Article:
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Home >> From 1600 to 1867 >> The Land: People & Places >> Articles/Diaries/Ephemera/Journals

Many Canadian places and regions have a historical significance which can be traced back to the fur trade and the Métis Nation. Geography also exerted its influence on how fur trade operations were built.

Image 1
Author: Letitia Hargrave
Title: The Letters of Letitia Hargrave
Publisher: The Champlain Society, Toronto
Year Published: 1947
Copyright Holder: Image courtesy of The Champlain Society
  -8- Letitia Hargrave: Food Rations

Letitia Hargrave nee MacTavish (1813-1854) was the daughter of Sheriff Dugald MacTavish and Letitia Lockhart. In 1840, she married James Hargrave, Chief Trader for the HBC, and left Scotland for York Factory.

The letters Letitia wrote to family and friends provide us with observations of daily life that differ from the typical post journals of that time which were written by men.

Her correspondence is also recognized for its importance as being one of the earliest for pioneer women in the fur trade in Western Canada. Through her letters, we can see her mature from a gawking and sea-sick newcomer to a shrewd and experienced observer of fur trade life.

27 May, 1842. This letter to her father describes rations for men at York Factory. P115, 3rd pgh: “The rations at Norway House… corncrakes.”

“The rations at Norway House are all fish, while here each man has a lb. of flour a day, pease, oatmeal, pork, pemmican, salt goose or plover, fresh partridges in winter or 9 months a year besides ½ a pint of rum a week. If they wish anything but fish inland they have to buy it.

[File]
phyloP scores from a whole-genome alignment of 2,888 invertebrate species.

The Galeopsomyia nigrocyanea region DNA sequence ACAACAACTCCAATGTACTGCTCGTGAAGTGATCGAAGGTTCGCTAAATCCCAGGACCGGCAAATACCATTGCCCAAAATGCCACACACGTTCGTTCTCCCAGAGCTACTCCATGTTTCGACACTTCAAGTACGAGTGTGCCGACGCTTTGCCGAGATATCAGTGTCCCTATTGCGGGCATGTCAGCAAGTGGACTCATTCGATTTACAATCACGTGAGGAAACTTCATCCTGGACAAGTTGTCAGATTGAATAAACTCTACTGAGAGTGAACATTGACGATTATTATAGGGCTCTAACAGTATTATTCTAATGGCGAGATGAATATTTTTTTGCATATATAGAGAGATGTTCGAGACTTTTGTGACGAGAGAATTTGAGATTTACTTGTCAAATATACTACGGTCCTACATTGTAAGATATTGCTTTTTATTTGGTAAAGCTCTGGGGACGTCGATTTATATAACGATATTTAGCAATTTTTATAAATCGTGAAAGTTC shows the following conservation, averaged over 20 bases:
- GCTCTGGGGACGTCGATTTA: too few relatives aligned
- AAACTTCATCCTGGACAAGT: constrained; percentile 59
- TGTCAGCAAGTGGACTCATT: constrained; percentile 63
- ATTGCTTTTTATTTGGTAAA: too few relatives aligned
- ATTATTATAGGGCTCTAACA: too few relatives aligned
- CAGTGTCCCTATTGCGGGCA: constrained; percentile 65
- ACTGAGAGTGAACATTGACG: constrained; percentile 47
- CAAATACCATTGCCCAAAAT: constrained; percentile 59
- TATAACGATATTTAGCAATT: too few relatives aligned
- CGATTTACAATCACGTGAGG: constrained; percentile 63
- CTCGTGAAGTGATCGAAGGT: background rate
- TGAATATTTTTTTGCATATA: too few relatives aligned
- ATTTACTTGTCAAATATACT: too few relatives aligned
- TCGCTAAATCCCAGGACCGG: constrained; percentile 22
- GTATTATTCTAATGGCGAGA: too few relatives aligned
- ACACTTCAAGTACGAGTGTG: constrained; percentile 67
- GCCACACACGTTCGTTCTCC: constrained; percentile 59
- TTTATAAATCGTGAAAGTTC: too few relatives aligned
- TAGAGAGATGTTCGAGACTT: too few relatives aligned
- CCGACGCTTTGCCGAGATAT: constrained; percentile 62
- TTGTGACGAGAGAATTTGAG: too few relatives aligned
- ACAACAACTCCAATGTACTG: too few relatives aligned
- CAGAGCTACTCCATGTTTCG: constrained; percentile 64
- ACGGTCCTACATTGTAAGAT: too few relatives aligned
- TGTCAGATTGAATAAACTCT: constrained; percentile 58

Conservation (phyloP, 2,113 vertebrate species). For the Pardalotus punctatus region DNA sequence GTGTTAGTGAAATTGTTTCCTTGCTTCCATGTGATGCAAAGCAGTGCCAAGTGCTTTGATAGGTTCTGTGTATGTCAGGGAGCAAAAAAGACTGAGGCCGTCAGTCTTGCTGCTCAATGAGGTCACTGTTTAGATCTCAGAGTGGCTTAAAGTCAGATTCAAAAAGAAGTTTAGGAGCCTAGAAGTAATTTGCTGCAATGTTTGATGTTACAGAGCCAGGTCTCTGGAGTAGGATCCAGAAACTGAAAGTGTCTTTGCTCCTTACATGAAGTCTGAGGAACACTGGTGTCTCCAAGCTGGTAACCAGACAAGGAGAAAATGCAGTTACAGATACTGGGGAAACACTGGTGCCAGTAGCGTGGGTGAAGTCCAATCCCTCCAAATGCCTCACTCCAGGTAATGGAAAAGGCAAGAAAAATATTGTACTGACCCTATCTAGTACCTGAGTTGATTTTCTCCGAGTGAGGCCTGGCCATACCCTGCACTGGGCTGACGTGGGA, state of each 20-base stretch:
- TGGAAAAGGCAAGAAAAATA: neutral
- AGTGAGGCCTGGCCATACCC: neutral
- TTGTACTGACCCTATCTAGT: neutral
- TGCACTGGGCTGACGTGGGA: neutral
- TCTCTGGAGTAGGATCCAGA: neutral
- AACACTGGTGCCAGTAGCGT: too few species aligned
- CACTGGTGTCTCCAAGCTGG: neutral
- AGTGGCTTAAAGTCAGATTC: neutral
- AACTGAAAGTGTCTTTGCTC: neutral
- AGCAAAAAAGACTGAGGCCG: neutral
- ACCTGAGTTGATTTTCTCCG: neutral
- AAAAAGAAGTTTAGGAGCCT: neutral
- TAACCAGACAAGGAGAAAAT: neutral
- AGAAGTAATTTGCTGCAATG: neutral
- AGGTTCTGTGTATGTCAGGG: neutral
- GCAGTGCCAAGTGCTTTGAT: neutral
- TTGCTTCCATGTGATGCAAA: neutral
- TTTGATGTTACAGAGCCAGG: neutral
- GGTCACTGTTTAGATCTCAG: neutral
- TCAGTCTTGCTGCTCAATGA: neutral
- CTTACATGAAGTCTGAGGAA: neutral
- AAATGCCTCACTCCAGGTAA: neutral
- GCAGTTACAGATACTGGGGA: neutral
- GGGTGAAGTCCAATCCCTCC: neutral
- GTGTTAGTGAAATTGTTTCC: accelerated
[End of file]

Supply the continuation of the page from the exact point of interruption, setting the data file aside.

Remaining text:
They have allowances for their wives and families but they seldom let their servants encumber them unless they are very useful men. Besides flour pease and meal the rations are for a man one goose a day 3 ducks or 4 plovers or 4 partridges. I don’t know the weight of fish but they always have them to breakfast.

They buy their own tea, sugar, butter, and fat, which is hard reindeer brought from Churchill. They take great quantities of tea, and drink it to dinner regularly. There are numbers of little birds pass at present, the first that come are in March, and are called snowbirds, then blackbirds in April, they are very pretty and larger than our blackbird.

After the thaw is fairly established the snowbirds go north and return late in the fall. Last of all the tribes that pass there is a kind of redbreast which sings a little. The frogs are still frozen hard but they will soon begin, they keep me from sleeping, they make such a wheedle, far worse than corncrakes….”

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